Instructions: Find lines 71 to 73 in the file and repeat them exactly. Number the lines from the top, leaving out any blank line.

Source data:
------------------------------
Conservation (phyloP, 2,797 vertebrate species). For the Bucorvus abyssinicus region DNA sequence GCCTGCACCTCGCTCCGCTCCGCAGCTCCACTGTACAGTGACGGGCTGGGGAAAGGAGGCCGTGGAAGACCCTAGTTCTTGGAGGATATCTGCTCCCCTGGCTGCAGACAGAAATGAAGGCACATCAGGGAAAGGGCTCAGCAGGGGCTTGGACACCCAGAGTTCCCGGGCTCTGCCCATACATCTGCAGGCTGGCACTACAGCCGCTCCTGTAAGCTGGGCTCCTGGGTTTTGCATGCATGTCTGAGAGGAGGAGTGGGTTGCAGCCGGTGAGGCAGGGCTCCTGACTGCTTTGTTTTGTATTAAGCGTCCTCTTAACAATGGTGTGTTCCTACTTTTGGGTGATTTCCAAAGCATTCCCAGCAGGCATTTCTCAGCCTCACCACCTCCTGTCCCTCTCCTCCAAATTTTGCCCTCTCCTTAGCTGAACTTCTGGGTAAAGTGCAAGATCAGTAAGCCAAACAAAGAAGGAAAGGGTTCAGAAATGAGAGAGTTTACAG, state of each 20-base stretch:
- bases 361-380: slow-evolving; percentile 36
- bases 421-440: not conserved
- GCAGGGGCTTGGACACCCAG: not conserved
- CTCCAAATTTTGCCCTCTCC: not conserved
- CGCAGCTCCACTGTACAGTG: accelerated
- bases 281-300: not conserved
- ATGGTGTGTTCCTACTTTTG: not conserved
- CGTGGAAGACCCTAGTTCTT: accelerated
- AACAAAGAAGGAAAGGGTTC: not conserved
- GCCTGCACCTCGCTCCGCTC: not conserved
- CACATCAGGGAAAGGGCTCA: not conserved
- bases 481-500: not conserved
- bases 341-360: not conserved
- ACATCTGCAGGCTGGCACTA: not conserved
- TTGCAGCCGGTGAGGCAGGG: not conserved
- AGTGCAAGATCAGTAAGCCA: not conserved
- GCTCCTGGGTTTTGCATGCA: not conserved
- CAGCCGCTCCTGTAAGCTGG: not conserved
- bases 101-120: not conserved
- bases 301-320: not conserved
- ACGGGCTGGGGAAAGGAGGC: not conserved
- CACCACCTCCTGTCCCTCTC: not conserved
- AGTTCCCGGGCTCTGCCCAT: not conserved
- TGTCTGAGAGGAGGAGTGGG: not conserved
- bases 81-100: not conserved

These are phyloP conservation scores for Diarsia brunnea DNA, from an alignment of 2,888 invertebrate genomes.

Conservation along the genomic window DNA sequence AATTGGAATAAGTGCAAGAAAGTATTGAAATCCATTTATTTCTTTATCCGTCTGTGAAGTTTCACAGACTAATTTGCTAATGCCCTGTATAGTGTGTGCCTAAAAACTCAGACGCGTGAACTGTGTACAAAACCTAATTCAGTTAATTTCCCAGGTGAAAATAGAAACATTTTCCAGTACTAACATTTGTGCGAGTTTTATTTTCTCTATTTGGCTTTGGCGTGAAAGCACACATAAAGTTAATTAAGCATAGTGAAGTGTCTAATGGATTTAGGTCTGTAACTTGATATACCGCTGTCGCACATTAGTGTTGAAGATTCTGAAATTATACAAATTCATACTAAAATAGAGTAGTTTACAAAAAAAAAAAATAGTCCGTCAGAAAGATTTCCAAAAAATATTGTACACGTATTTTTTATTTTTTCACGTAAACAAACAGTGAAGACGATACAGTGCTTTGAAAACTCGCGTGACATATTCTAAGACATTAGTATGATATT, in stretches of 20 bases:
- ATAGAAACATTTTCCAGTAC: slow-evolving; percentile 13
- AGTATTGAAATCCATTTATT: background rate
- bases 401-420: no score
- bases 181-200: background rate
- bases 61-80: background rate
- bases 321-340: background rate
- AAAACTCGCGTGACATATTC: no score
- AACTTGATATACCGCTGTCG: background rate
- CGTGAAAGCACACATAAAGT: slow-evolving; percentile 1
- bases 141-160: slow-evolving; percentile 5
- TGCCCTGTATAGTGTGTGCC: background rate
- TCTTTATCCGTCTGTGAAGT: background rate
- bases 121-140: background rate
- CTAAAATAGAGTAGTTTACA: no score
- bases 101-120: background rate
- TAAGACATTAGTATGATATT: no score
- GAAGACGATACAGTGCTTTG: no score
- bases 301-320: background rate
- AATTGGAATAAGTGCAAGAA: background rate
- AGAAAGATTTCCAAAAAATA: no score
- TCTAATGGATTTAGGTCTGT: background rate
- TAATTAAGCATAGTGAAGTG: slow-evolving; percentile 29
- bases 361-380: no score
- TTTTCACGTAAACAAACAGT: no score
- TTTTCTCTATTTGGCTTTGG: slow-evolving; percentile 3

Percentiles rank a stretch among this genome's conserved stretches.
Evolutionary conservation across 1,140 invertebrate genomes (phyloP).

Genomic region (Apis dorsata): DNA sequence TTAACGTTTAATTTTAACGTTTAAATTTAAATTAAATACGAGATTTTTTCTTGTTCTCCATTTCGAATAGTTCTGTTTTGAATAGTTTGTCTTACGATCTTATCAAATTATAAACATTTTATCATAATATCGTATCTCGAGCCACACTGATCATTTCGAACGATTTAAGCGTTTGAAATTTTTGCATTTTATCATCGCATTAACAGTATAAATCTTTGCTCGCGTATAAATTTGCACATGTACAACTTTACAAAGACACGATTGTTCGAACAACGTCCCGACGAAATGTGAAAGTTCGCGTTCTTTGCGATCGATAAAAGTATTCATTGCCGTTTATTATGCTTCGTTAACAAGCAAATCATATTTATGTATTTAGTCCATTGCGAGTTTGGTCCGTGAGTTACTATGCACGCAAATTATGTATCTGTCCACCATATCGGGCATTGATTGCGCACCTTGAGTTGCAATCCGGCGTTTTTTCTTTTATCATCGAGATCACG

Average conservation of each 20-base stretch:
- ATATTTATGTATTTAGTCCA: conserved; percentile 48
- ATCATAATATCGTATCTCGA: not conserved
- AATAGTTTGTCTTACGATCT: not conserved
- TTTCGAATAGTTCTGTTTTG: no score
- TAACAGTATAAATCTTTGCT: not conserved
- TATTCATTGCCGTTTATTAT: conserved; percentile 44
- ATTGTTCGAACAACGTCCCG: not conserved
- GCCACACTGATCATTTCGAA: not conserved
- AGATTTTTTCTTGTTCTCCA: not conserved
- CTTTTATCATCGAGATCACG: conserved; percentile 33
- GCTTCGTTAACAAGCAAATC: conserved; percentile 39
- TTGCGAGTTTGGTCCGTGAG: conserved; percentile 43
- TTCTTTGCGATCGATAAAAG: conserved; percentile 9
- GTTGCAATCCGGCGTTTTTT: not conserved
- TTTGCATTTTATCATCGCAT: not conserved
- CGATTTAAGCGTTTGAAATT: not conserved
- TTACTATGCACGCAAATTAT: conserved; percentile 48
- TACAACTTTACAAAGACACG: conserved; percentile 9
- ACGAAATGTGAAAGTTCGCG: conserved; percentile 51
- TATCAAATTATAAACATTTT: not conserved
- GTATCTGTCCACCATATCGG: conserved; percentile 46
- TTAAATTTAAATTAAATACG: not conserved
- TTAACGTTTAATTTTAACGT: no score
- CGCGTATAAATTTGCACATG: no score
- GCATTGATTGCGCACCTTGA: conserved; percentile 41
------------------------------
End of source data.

- GTTGCAATCCGGCGTTTTTT: not conserved
- TTTGCATTTTATCATCGCAT: not conserved
- CGATTTAAGCGTTTGAAATT: not conserved